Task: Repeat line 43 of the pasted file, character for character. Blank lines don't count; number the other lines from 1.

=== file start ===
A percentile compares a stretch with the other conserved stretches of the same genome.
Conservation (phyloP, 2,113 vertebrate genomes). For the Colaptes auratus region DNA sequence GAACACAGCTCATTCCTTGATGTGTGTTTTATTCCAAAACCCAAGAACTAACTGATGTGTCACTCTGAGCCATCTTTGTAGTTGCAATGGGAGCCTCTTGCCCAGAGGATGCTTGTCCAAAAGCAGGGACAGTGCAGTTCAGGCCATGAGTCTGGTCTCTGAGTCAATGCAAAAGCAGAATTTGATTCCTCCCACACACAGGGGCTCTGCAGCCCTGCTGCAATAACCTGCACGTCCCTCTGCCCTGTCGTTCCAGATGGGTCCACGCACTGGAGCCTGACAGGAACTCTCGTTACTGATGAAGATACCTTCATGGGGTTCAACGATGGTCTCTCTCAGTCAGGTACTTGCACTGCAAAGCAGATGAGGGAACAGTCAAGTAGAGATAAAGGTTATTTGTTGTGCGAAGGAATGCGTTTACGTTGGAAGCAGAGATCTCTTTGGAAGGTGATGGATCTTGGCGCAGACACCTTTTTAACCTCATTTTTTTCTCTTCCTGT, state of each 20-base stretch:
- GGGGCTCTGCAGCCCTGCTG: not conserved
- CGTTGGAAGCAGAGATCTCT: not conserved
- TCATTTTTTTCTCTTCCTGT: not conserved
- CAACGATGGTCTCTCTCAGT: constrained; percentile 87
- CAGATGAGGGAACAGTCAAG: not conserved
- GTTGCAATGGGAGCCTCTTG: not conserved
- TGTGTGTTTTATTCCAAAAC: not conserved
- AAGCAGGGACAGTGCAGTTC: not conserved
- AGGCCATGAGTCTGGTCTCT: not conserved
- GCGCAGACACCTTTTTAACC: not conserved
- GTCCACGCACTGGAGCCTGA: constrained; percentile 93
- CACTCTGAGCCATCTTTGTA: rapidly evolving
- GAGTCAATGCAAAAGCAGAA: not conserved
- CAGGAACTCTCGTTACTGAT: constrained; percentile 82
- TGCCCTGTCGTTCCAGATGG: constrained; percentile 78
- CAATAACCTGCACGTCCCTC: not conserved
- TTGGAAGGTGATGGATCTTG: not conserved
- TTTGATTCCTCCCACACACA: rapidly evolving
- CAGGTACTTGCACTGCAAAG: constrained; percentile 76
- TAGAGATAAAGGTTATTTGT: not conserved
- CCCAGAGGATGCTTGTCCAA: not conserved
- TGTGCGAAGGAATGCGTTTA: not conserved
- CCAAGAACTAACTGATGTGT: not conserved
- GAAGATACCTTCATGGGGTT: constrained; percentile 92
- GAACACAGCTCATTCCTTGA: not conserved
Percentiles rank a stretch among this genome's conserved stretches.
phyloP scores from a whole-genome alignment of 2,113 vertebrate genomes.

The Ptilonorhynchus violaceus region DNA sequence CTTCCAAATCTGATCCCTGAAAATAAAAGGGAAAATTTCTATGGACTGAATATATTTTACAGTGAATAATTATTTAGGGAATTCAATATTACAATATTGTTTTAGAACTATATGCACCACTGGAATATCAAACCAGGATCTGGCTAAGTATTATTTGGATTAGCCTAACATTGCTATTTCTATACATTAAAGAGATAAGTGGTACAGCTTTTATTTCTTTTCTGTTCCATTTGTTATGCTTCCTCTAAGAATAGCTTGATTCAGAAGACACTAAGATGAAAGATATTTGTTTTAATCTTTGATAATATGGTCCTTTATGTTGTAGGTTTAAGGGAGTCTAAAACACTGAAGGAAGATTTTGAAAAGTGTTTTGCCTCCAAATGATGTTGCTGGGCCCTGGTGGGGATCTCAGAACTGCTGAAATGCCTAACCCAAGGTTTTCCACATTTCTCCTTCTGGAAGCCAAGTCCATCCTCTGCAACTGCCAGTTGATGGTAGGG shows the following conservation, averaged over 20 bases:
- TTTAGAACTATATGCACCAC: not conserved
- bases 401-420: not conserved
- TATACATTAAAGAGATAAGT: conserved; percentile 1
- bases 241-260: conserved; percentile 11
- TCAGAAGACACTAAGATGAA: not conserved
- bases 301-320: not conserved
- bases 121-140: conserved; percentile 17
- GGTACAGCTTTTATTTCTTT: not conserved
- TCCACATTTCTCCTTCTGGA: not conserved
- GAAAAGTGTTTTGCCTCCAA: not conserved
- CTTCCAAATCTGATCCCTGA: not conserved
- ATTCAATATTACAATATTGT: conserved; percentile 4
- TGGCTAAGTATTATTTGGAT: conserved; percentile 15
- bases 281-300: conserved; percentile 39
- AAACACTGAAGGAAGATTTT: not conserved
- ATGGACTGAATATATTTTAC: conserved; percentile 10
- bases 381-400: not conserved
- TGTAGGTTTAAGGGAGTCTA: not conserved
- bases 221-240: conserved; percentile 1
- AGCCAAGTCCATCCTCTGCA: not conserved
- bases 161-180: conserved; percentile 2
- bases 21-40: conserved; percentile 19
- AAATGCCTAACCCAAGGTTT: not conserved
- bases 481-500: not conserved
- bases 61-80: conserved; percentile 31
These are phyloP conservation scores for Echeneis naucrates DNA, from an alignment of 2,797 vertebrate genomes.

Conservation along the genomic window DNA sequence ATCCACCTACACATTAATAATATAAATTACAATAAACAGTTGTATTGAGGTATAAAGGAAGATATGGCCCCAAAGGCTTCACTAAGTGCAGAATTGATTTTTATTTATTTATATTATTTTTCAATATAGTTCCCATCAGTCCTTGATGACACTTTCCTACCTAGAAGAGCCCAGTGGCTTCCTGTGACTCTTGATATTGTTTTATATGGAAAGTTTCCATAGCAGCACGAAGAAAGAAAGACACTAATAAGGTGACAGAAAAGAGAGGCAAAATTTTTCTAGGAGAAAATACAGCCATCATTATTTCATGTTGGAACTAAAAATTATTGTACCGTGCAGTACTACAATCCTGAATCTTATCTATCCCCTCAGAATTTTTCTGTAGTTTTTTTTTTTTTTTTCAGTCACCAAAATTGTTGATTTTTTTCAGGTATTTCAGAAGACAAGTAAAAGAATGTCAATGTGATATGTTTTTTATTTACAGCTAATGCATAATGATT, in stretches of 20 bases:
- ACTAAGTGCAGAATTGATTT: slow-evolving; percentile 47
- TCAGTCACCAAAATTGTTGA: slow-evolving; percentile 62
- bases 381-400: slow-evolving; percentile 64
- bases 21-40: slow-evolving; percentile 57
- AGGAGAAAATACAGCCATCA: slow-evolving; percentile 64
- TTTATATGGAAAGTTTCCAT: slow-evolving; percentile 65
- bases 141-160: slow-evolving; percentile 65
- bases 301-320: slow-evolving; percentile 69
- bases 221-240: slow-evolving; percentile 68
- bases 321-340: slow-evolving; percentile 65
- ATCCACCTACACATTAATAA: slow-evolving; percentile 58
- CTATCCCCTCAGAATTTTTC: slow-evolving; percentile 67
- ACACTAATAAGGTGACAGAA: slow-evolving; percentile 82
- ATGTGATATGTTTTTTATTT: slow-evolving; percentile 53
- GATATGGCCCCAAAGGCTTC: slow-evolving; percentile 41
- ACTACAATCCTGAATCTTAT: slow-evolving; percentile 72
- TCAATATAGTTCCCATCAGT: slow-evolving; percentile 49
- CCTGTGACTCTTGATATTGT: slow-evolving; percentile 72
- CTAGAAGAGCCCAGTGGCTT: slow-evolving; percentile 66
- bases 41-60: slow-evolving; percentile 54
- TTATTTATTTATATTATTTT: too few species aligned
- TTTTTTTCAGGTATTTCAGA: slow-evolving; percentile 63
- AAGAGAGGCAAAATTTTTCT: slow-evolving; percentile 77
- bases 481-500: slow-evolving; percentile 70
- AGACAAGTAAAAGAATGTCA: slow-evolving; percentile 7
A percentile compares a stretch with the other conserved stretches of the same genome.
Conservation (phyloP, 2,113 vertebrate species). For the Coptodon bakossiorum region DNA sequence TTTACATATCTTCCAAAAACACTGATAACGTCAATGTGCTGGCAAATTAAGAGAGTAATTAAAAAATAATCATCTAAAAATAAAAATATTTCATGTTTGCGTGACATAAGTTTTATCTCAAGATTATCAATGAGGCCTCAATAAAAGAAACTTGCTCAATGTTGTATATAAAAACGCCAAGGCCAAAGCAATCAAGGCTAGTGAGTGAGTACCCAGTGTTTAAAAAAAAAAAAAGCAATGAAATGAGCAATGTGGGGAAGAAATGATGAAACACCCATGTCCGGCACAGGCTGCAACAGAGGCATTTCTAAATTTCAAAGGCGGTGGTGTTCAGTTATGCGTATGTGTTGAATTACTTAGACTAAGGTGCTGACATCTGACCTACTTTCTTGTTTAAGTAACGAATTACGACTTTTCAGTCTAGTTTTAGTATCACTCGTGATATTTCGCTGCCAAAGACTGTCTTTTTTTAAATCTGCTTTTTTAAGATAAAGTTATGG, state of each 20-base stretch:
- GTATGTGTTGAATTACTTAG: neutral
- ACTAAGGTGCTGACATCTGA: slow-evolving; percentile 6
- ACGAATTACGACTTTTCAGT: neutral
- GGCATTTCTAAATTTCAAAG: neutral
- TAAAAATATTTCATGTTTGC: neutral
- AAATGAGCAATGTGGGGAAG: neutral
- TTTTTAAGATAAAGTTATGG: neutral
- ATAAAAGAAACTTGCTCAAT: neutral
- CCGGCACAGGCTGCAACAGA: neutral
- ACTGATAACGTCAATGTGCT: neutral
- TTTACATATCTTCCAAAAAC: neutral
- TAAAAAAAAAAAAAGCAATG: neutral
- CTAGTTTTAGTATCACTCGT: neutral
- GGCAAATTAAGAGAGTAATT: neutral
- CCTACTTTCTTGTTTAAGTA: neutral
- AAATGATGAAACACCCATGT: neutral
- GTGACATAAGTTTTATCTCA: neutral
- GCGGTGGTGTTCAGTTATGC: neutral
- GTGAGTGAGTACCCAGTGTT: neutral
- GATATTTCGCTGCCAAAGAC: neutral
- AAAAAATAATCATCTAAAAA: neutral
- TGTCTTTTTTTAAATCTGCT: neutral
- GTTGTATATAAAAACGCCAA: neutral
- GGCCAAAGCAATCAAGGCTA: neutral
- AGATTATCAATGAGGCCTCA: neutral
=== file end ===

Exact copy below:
- TGGCTAAGTATTATTTGGAT: conserved; percentile 15